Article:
Bethany: There are so many great ideas, projects, and publications coming out of our profession. I hope listeners not only have the opportunity to learn more about this scholarship, but also have the chance to learn more about their colleagues. I hope that we gain a few listeners from outside of the archives profession too!

Ashley: I hope listeners come away with a greater appreciation for the variety and interdisciplinary nature of archives work, and of the wonderful archivists working to preserve our collective past.

Colleen: I hope the podcast will help our listeners keep up with things happening around the archival profession.  We are fortunate to work in a profession filled with creative and interesting people who generously share themselves and their ideas. The podcast is another avenue (alongside conferences, print publications, and blogs) to get to know those people and the great work they’re doing.

ArchivesAWARE: How did you get from initial idea to launch? How did the logo and theme music come about?

Colleen: It took a lot of conversations and a few project proposals to get from initial idea to launch. The core idea — to create a podcast by archivists for archivists — changed little, but our thoughts about how best to execute that definitely changed a lot over time.  My initial concept was a fantasy-themed podcast called Archlandia, featuring different categories of archivists, like “Dragon Slayers” and “Wizards.”  Fortunately somebody else had already claimed that title and we never went there!

Nancy Beaumont, Teresa Brinati, and both the SAA Publications Board and Editorial Board provided important feedback and encouragement with each iteration of the project proposal. And Nicole, Ashley, and I teamed up with Bethany and Gloria when they proposed an American Archivist Reviews Portal podcast.

The logo and theme music were created by a professional designer and professional composer, respectively. We didn’t want to DIY these elements of the podcast because (1) they’re really important, and (2) it’s equally important to support the work of professionals, whatever their field is.

ArchivesAWARE: Who’s on your team?

Our team consists primarily of members of both the SAA Publications Board and the American Archivist Editorial Board. We had three hosts in Season 1, including Nicole Milano, Ashley Levine, and Bethany Anderson. Colleen McFarland Rademaker is our podcast producer. We also had two contributors to Season 1 — Chris Burns from the Committee on Public Awareness and Gloria Gonzalez of the American Archivist Reviews Portal.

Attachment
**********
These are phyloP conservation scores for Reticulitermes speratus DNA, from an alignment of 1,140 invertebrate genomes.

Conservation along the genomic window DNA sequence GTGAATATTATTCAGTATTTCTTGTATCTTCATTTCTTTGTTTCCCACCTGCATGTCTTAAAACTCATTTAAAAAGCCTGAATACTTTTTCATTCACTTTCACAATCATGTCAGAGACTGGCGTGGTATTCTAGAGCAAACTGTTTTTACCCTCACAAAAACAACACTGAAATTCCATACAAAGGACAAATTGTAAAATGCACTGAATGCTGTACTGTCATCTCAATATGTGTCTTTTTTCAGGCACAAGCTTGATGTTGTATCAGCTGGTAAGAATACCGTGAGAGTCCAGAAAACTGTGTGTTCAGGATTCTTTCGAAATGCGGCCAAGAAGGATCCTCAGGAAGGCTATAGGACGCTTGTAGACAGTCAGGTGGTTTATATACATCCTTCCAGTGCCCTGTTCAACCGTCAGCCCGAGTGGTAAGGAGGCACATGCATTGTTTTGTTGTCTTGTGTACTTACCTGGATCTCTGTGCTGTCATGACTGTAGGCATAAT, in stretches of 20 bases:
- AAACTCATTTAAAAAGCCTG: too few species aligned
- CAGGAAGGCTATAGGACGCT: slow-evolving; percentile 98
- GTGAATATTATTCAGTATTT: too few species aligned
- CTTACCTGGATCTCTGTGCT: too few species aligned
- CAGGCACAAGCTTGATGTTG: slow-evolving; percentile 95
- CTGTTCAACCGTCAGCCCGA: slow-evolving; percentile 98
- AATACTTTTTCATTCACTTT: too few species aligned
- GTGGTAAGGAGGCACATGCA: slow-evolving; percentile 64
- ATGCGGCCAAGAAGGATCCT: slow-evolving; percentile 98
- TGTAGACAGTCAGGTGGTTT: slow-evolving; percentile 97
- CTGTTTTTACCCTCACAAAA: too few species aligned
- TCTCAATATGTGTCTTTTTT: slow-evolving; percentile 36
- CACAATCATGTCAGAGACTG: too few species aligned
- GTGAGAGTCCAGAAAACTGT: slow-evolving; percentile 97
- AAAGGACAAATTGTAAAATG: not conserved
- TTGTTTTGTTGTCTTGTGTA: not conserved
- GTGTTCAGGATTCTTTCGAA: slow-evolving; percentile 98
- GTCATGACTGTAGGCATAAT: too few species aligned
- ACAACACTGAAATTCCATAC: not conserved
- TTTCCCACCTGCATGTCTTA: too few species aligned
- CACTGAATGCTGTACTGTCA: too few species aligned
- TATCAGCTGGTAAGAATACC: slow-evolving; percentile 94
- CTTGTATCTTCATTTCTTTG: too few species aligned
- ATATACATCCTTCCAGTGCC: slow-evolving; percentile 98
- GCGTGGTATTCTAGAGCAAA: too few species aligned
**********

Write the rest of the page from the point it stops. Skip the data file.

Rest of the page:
ArchivesAWARE: Season 1 is out and features some great conversationalists. What surprises did the conversations reveal? Or what challenges did you encounter along the way?

Ashley: I was generally pleasantly surprised at how in-depth and nuanced the conversations were, despite the time constraints of the podcast format. We had to be really careful when editing these episodes (because all the content was so fascinating!!!). During the first (remote) interview (with Kären Mason) technical difficulties slowed us up a bit, as we tried navigating different conference software for recording remote interviews, avoiding noisy air conditioners, etc. I found conducting remote voice interviews more difficult in general due to the lack of nonverbal cues from the interviewee, and that in-person interviews went the smoothest.

Nicole: I really appreciated having the dedicated time to sit down and talk to Kären Mason, Cal Lee, Anthony Cocciolo, Karen Trivette, and Dominique Luster as part of this podcast, in an effort to help others know more about them. We were able to learn about their thoughts on the profession and, importantly, how our work as archivists impacts the world around us. As Ashley mentioned, we experienced some technical difficulties along the way, and we quickly realized how patient and helpful they all were as we navigated those issues!